The Corvallis times. (Corvallis, Or.) 1888-1909, November 16, 1906, Image 2

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Corvallis Times
CORVALLIS, OREGON,
FRIDAY EVENING, NOV. 16, 1906
BUILDING MORE LINE.
THE SEQUEL.
There is a pathetic phase to pro
ceedings in the supreme court at
Salem this week. Judge A. H.
Tanner, law partner of the late
Senator Mitchell is there pleading
with the court not to disbar him.
His offense is that he committed
perjury before the federal grand
jury in the hope of saving Senator
Mitchell from disgrace. In his d -fense,
he urges that he has been
pardoned by President Roosevelt,
that the practice of law is his means
of gaining a living, and that harm
can not come to his profession by
allowing him to remain in it. He
says: ' 'Senator Mitchell implored
me in the most pathetic manner,
to stand between him and disgrace
and ruin in his old age, after a life
time of public service, and he re
presented that his fate was in my
hands and mine alone.
' 'Senator Mitchell was a man of
amiable character and I felt for him
a warm friendship and a sympathy
that. I cannot express, and felt un
der obligations of loyalty which
justified joining him in his effort to
protect himself in his old age from
the assaults of political enemies. I
was made to feel Jthat if I refused
to protect him in his extremity I
would occupy the position of an in
grate and a traitor. It was a po
sition difficult to judge by any who
have not been placed in a similar
position." Mr. Tanner says he
did not have the strength to resist
Senator Mitchell's heart-rending
appeals, and, though always pro
testing, finally went before the
grand jury and committed perjury
in the effort to shield and protect
his friend."
The case is one for pity, it not.
iadeed, for charity. It was an aw
ill position for Mr. Tanner, when
he stood face to face with him and
heard his white-haired and vener
able friend and business associate of
years plead for help to save him
from ruin. It was an appeal of old
aje, and made by an old man, made
too, with the power of a brilliant
mind. It was in a voice broken
with distress, ana the appeal was
for friendship. The friend that
CDmes in time of need, no matter
. what his fault, inevitably commands
admiration. The best spirit of
friendship is that which stands
staunch and true when there is dis
tress. It is so in contrast with tl e
sunny day, empty, hollow friend
ship, so much in vogue, that there
will be many who will forgive Mr.
Tanner and forget his error. It
would almost seem that his pro
fession ought to do so .
A GUARANTEED ATTRACTION.
Independent Phone People A Cable
with 150 Miles of Wire in it.
The Independent Telephone
people are stretching new cables
for the betterment of their Corval
lis system. A cable containing 150
pairs of wires is being strung from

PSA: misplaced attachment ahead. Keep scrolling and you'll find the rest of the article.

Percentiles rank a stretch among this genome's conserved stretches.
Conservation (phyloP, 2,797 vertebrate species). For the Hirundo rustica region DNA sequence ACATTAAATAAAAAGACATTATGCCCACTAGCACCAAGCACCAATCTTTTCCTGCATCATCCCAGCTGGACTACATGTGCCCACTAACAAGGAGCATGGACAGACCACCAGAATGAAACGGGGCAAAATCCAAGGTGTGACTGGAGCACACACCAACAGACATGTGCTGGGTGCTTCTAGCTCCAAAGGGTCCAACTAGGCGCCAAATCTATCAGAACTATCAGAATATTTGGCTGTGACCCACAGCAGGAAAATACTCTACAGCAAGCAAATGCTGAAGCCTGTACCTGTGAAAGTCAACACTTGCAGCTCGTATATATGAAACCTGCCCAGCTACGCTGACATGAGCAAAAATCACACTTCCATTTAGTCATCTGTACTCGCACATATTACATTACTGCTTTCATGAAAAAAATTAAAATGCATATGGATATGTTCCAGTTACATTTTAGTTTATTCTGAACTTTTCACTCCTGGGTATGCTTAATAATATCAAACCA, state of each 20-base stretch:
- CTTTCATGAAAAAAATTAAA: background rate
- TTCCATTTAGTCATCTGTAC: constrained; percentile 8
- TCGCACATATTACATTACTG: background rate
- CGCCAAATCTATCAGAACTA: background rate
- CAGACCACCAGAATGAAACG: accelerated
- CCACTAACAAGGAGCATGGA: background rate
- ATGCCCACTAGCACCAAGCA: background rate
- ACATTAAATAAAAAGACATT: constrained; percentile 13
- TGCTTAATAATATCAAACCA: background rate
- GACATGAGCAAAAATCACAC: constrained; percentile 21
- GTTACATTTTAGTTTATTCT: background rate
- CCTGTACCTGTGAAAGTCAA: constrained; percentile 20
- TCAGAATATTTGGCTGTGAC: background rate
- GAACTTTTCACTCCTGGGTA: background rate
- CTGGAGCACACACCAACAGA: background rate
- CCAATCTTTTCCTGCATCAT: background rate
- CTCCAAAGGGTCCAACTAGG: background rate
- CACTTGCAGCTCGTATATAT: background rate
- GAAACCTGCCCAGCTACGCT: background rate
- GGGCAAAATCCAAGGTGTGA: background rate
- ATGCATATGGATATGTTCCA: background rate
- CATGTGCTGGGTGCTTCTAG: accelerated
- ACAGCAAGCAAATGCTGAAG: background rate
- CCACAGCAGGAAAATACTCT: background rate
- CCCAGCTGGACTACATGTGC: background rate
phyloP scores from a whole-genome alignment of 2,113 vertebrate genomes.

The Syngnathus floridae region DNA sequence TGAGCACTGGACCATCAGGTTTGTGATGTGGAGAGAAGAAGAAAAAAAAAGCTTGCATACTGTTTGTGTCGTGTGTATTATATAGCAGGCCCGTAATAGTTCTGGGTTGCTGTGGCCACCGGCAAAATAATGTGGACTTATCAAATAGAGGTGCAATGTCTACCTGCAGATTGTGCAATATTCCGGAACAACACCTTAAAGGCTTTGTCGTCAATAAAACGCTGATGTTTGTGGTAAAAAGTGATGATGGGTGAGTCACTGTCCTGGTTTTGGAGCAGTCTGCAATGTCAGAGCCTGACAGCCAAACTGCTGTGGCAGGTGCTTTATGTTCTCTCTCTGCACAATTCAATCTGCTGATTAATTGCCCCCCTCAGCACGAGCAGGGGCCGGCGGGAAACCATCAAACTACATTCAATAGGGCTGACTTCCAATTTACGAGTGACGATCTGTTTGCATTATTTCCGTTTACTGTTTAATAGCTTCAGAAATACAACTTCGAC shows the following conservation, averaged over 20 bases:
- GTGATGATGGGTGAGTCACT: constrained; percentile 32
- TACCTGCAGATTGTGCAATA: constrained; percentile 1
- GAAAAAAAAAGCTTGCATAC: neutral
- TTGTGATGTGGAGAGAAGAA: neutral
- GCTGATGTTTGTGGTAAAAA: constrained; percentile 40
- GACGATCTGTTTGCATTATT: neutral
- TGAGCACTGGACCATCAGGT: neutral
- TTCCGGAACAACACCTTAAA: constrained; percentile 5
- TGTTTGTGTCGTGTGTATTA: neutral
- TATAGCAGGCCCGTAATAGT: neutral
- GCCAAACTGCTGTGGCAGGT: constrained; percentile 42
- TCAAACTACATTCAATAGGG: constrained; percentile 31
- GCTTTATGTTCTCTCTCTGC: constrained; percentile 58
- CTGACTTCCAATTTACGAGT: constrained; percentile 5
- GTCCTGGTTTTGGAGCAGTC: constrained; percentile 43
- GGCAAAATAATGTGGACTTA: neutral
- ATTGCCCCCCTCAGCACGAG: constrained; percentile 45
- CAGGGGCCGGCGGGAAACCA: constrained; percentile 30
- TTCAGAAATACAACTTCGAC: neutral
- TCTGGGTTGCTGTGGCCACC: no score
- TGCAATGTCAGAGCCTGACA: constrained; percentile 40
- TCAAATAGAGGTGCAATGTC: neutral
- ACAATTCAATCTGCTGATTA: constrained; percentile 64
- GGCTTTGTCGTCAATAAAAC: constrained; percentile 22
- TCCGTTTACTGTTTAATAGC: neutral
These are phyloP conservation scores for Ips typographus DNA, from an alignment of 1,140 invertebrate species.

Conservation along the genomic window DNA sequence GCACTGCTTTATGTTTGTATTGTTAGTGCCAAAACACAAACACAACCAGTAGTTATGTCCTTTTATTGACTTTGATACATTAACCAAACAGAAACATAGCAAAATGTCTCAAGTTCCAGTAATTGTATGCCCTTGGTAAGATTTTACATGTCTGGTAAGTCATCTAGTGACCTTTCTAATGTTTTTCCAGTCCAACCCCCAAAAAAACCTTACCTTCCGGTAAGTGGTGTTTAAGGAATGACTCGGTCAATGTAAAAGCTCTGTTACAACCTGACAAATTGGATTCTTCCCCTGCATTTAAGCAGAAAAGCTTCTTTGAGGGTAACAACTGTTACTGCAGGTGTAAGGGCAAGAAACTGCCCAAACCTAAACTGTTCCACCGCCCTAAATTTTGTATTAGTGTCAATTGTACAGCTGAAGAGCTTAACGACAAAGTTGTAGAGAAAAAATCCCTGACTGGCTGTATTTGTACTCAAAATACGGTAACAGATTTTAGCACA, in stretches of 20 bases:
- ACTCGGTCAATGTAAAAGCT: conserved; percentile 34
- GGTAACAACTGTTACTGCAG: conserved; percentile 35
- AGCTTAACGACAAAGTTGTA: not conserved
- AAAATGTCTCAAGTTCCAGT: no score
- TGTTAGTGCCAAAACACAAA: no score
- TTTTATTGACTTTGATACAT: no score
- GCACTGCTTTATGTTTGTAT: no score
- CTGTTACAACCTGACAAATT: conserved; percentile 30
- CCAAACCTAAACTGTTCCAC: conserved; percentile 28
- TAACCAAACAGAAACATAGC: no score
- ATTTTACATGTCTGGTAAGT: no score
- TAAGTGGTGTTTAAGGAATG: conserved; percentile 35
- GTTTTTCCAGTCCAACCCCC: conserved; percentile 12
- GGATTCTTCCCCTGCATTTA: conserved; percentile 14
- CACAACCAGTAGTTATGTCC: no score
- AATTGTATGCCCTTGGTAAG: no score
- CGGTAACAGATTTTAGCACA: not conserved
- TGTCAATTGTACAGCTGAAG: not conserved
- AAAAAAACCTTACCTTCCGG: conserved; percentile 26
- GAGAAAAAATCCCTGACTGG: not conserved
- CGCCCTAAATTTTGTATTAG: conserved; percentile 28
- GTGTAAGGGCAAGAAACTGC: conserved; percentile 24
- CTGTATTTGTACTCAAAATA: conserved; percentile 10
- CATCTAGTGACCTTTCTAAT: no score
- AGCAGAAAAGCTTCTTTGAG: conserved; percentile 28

Main street to the Robert Huston
corner on Ninth, along Jefferson.
It is 2,800 feet, or more than
half a mile long. It contains more
than 150 miles of wire. It weighs
14,000 pounds and cost . several
thousand dollars. Similar cables
are to run through the alleys be
tween First and Main, and between
Main and Third. From the Hust
on corner smaller cables will run
north on Ninth to the Applewhite
corner for serving Job's addition
and another will run south on the
same street to serve the southern
portion of town. The cables im
mensely reduce the number of over
head wires. When present im
provements are complete Independ
ent wires will hardly be noticeable
in the business portion of town
The effectiveness of the system will
be immensely .bettered, because
, windstorms and live electric wires
do not bother cables, and disturb
ances like that of two nights ago
will not be able to put phones out
of commission to any great extent.'
A big force of men will be engaged
in the local Independent improve
ments for six weeks to come. The
system, always a model one,
will be one of the very best in the
Northwest, those in big cities not
excepted. They have now about
1,500 miles of wire in the Corvallis
exchange.
The Independent people are
spending about seven millions of
dollars in the Pacific Northwest.
They are putting in automatic
systems in Portland, Tacoma, Bell-
ingham and Spokane. They are
installing systems like the Corvallis
exchange at Walla Walla and Port-
To wnsena. They are putting in
toll lines from Spokane to Portland
a distance of 439 miles. The sur
vey is nearly complete and the polls
set to Canby, for the toll line from
Portland to Corvallis via Albany.
The line will be in use as far as
Salem before the legislature con
venes. It is building at the rate of
a mile a day, and will not stop un
til Albany and Corvallis are reach-
ea. it costs 350 a mue to Duila a
toll line. At Albany the Inde
pendent exchange is now in oper
ation and has more than 300 phones.